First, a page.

• Financial Although you may earn more money teaching your own classes, working in a gym offers a reliable income as you will receive the same rate regardless of how many people turn up. So even during those uncertain periods of the year, summer and Christmas, you are a guaranteed a level of pay to depend on.
  • Simplicity- Teaching in a gym means no admin, no marketing worries, no collecting payments, no worrying about leases, taxes, bills- life is simpler!

There are some challenges to bear in mind though!

  • Pack them in!- Whereas in many dedicated studios or your own classes you can limit numbers, often in clubs the limit is the size of the room! So instead of having 8 clients, you may have 40. Personally, I love the buzz of a large class but it is not for everyone and you need to ensure the expectations of the class are crystal clear to both the club and the client. It will not be a class for fine tuning technique and addressing injuries rather a balanced class which focuses on flow and movement, ensuring safety of course.
  • Open to All- You will often be teaching range of abilities and ages from an absolute beginner to an experienced client, from a 4 month pregnant lady to a 70-year-old man and so you need to plan and prepare for a mixed level class and be ready to adapt further if needed.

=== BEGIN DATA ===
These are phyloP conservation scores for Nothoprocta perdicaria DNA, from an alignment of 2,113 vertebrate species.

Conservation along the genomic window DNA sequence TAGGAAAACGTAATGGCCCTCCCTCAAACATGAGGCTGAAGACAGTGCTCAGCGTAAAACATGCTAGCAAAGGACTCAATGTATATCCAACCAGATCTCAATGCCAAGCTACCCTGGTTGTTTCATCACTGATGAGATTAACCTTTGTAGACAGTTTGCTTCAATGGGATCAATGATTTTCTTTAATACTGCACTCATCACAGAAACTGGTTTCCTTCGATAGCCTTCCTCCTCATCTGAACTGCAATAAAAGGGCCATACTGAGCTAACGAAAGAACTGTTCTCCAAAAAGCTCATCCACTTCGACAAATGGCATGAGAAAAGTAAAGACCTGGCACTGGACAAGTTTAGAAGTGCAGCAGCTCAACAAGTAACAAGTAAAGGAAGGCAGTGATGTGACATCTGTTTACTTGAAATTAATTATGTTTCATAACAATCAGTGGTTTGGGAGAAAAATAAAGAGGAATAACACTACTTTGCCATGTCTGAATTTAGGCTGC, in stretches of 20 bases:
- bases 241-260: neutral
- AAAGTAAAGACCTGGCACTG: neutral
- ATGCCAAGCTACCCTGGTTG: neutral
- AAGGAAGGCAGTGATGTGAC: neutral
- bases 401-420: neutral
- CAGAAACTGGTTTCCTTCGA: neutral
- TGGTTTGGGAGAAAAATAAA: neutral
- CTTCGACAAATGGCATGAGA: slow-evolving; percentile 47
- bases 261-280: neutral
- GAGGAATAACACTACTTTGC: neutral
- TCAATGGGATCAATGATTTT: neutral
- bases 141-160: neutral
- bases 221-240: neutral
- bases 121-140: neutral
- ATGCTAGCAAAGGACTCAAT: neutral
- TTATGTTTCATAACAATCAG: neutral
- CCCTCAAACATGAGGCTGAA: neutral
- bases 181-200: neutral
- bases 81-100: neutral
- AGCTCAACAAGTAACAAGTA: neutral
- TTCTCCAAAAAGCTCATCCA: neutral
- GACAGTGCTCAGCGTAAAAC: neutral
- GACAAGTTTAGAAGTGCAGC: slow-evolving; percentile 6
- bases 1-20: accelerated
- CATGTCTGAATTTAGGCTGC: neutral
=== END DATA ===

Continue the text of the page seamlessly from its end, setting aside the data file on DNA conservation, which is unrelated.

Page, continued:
• Just a Class- It can be frustrating for some teachers if the clients are not passionate about Pilates. Not everyone will be concerned about correct technique or interested in committing to regular classes.

So here are 8  tips to success,

  1. Arrive early to meet and greet any new comers or beginners
  2. Verbally screen the class and then observe their movement in the prep phase so you are ready to adapt exercises later in the class.
  3. Take time to observe the class as a whole.
  4. Be clear and concise in your cueing and directions
  5. Don't over talk technique but still be safe
  6. Constantly offer adaptations and rests
  7. Always start and finish on time as there may be other classes scheduled directly after yours.
  8. Remain professional to the gym-remember you are part of a team.

I would love to hear your thoughts on this!

 

 

 

Are You Being Served?

300px-Cast_of_Are_You_Being_Served_BBC_1970sLast week our latest Matwork graduates were treated to a brand, marketing webinar from the fantastic MiBrand Fitness Business Coaching giving them invaluable advice on all aspects of branding and marketing for their new Pilates business. One of the key impressions I gained as I eavesdropped was how as teachers we should serve not just sell to our clients. How we need to add value to our product, to always bear in mind our client's needs and goals and help them reach them rather than simply offer a class timetable and payment plan.